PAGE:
The Taking of Pelham 1 2 3
Two and a half stars
Classified: R (for violence and pervasive language)
There’s not much wrong with Tony Scott’s The Taking of Pelham 1 2 3 except that there’s not much really right about it. Nobody gets terrifically worked up except the special effects people. Oh, John Travolta is angry and Denzel Washington is determined, but you don’t sense passion in the performances. They’re about behaving, not evoking.
The story you already know from cable reruns. There are a few changes: The boss hijacker is now an ex-con instead of a former mercenary. The negotiator is now a transit executive, not a cop. The ransom has gone up from $1 million to $10 million.
The special effects are much more hyperkinetic and absurd than before, which is not an improvement.
When a police car has a high-speed collision, the result is usually consistent with the laws of gravity and physics. It does not take flight and spin head over heels in the air.
The Washington and Travolta roles were played the first time around by Walter Matthau and Robert Shaw.
They fit into them naturally. Matthau in particular had a shaggy charm I am nostalgic for. Shaw brought cold steel to the film. Denzel is . . . nice. Sincere. Wants to clear his name. Travolta is so ruthless it comes across as more peremptory than evil.
Since time immemorial, Vehicular Disaster Epics have depended on colourful and easily remembered secondary passengers: nuns with guitars, middle-aged women with swimming medals, a pregnant woman about to go into labour, etc. This time, the passengers on the Pelham line disappoint. There’s a nice woman who’s worried about her child, and an ex-Army Ranger who comes to her aid. That’s about it. Few of the juicy ethnic stereotypes of the original.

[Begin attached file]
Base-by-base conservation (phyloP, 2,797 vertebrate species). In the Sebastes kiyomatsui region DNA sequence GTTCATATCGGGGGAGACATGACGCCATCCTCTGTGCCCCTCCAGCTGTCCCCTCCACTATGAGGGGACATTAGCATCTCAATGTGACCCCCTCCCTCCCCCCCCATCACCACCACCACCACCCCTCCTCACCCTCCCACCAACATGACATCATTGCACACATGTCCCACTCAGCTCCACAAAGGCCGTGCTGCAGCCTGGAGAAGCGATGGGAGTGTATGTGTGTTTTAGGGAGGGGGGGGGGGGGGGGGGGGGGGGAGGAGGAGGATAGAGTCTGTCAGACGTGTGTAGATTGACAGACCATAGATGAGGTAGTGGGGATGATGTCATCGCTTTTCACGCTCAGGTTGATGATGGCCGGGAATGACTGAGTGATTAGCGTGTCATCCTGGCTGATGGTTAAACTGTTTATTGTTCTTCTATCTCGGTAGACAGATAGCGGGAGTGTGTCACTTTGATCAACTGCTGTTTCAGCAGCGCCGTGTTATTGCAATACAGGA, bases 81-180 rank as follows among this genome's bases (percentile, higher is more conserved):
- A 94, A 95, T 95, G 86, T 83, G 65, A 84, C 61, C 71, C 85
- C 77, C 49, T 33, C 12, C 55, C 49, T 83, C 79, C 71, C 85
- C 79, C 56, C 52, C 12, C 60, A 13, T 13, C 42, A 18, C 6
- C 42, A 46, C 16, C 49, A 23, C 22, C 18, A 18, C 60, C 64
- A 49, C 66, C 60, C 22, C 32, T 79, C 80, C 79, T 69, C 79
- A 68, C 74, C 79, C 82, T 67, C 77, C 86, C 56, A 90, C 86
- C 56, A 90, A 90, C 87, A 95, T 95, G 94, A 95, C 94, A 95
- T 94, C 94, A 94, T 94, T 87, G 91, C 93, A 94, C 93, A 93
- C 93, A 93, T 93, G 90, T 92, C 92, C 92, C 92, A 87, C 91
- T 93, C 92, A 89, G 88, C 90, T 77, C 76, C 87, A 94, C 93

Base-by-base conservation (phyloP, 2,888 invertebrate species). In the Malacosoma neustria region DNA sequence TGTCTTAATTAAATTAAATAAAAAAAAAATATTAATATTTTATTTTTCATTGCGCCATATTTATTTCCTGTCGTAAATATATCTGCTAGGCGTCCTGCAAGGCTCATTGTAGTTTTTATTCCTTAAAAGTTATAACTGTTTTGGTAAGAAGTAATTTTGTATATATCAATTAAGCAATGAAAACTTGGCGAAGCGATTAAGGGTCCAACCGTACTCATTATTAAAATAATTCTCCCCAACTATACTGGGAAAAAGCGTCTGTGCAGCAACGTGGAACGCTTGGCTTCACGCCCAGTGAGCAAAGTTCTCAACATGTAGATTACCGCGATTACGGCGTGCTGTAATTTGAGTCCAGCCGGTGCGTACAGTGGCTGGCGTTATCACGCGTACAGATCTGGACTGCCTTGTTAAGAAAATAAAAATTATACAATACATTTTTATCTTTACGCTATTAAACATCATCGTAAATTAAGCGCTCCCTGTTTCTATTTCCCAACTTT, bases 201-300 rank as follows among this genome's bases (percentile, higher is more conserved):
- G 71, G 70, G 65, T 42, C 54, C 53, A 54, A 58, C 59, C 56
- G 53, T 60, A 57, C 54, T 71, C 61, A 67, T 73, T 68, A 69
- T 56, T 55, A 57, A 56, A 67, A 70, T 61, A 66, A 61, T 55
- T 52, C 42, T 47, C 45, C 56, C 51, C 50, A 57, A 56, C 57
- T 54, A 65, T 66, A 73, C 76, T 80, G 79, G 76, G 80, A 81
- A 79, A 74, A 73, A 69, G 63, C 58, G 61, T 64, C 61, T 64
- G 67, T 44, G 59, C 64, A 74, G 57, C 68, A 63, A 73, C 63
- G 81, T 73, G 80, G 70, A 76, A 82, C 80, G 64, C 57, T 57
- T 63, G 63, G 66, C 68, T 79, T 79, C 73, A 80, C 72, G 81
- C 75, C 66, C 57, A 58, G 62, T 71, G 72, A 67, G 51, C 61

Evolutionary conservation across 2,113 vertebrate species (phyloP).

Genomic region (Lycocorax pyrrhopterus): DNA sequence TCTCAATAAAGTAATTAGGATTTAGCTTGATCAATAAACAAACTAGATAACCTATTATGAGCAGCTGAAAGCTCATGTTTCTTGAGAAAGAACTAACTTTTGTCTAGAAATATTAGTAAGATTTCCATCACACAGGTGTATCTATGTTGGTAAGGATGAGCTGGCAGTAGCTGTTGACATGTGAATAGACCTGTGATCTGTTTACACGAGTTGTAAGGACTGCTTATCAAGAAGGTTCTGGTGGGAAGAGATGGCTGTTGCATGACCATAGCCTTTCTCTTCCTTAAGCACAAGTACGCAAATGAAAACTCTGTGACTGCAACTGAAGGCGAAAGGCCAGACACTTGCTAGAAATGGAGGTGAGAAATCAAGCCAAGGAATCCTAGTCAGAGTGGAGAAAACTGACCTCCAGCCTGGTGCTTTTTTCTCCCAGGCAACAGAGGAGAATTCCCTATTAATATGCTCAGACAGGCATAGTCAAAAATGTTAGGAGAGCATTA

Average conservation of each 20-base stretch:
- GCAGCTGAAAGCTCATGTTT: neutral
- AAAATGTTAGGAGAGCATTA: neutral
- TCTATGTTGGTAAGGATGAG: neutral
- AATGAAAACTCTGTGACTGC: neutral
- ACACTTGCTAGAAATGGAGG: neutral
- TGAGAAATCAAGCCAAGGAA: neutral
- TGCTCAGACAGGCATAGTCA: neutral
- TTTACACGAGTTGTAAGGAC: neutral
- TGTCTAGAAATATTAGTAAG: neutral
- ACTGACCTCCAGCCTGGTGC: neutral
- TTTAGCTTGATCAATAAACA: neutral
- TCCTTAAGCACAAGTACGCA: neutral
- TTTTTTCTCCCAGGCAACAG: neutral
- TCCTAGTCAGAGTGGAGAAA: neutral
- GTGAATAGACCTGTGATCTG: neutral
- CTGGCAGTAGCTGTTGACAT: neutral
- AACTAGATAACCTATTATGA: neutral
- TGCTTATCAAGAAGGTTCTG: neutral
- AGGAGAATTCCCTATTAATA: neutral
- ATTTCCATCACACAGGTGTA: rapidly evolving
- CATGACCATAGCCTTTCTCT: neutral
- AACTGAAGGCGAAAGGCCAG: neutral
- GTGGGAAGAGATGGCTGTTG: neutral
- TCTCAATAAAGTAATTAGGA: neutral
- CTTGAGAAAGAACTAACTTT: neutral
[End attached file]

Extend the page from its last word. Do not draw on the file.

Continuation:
In fact, the whole film is less juicy. The 1974 version took place in a realistic, well-worn New York City. This version occupies a denatured action movie landscape, with no time for local colour and a transit system control room that humbles Mission Control. That may also explain its lack of time to establish the supporting characters, even Travolta’s partners. These sleek modern actioners don’t give the audience credit for much patience and curiosity.
One star or the other has to be on the screen in almost every scene. The relentless pace can’t be slowed for much dialogue, especially for supporting characters. It all has to be mindless, implausible action.
Say what you will about the special effects of the 1970s, at least I was convinced I was looking at a real train. Think this through with me: Once you buy into the fact that the train is there, the train becomes a given. You’re thinking, ohmigod, what’s going to happen to the train? With modern CGI, there are scenes where a real train is obviously not on the screen, at least not in real time and space, and you’re thinking, ohmigod, real trains can’t go that fast. And when cars crash, cars should crash. They shouldn’t behave like pinballs.
Note: Looking up my 1974 review, I found that four of the characters were named Blue, Green, Grey and Brown. Could it be that when Quentin Tarantino was writing about Mr. White, Mr. Orange, Mr. Blonde and Mr. Pink in Reservoir Dogs he was . . . naw, it’s gotta be just a coincidence.
Roger Ebert is a syndicated Chicago Sun-Times movie critic.